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The Theft of the Rheingold by Hans Makart
The Theft of the Rheingold by Hans Makart

When, in an opera, the staging, acting, and costumes, are all misguided to bad, what’s left? The singing? What if the singing is just okay? What’s left is The Metropolitan Opera’s production of Wagner’s Das Rheingold. I watched the production on The Met’s website as a part of their free streaming service. Thank the Lord it is free because had I paid for this I’d be peeved.

Video:

Wagner's Das Rheingold

Highlights from Metropolitan Opera production

Highlights from Metropolitan Opera production

As it is, I only watched out of fascination. How bad could this thing possible get? It kept exceeding my worst expectations.

Fricka, the wife of Wotan (king of the gods), enters in the second scene while Wotan is sleeping. She sees him and begins to walk over but then stops and wanders downstage with a far-off look in her eyes before then slowly walking over to Wotan to awaken him at the proper musical cue.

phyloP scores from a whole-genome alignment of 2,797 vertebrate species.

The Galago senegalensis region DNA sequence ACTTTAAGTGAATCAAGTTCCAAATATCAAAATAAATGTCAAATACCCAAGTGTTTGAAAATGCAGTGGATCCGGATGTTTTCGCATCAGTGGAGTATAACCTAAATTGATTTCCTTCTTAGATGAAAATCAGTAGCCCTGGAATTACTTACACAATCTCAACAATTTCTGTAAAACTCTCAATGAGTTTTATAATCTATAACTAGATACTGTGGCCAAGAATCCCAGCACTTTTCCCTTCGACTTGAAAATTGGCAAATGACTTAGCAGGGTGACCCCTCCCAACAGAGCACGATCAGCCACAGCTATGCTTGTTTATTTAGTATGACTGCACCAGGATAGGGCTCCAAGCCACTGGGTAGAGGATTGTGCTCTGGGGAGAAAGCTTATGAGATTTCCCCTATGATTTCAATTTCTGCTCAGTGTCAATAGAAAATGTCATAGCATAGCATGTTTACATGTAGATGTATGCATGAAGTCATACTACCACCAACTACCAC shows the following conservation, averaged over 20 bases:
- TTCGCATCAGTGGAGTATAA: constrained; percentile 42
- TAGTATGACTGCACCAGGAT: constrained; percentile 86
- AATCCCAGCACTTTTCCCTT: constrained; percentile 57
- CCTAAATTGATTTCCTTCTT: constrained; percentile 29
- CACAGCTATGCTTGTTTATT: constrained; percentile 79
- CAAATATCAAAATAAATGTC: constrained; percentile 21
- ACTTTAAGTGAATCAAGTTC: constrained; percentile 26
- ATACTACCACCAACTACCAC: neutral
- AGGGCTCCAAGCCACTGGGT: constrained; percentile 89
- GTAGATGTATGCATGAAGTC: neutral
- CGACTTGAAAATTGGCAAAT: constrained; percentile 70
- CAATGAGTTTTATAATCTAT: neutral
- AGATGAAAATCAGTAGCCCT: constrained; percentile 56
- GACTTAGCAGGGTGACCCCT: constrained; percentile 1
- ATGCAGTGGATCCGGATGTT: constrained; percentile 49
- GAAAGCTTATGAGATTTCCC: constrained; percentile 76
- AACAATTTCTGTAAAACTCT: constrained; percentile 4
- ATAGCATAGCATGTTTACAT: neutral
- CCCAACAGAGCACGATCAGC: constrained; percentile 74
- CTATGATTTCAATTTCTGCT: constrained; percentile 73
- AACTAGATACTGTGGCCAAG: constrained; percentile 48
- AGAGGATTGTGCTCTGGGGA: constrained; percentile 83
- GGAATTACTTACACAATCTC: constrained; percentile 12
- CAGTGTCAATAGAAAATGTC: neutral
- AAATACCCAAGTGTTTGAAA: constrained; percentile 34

It would have made sense to hold Fricka’s entrance a minute or two and then have her simply walk across the stage and wake the old god up. Since the production is trying to be a movie, the idea of a blank screen is anathema so we get a character wandering around the stage with no purpose for a few minutes. That’s bad theater.

Wagner wrote this music to accommodate a set change from the Rhine River in the first scene to Valhalla in the second. In all likelihood, the curtain would have been drawn and the audience would have listened to the music.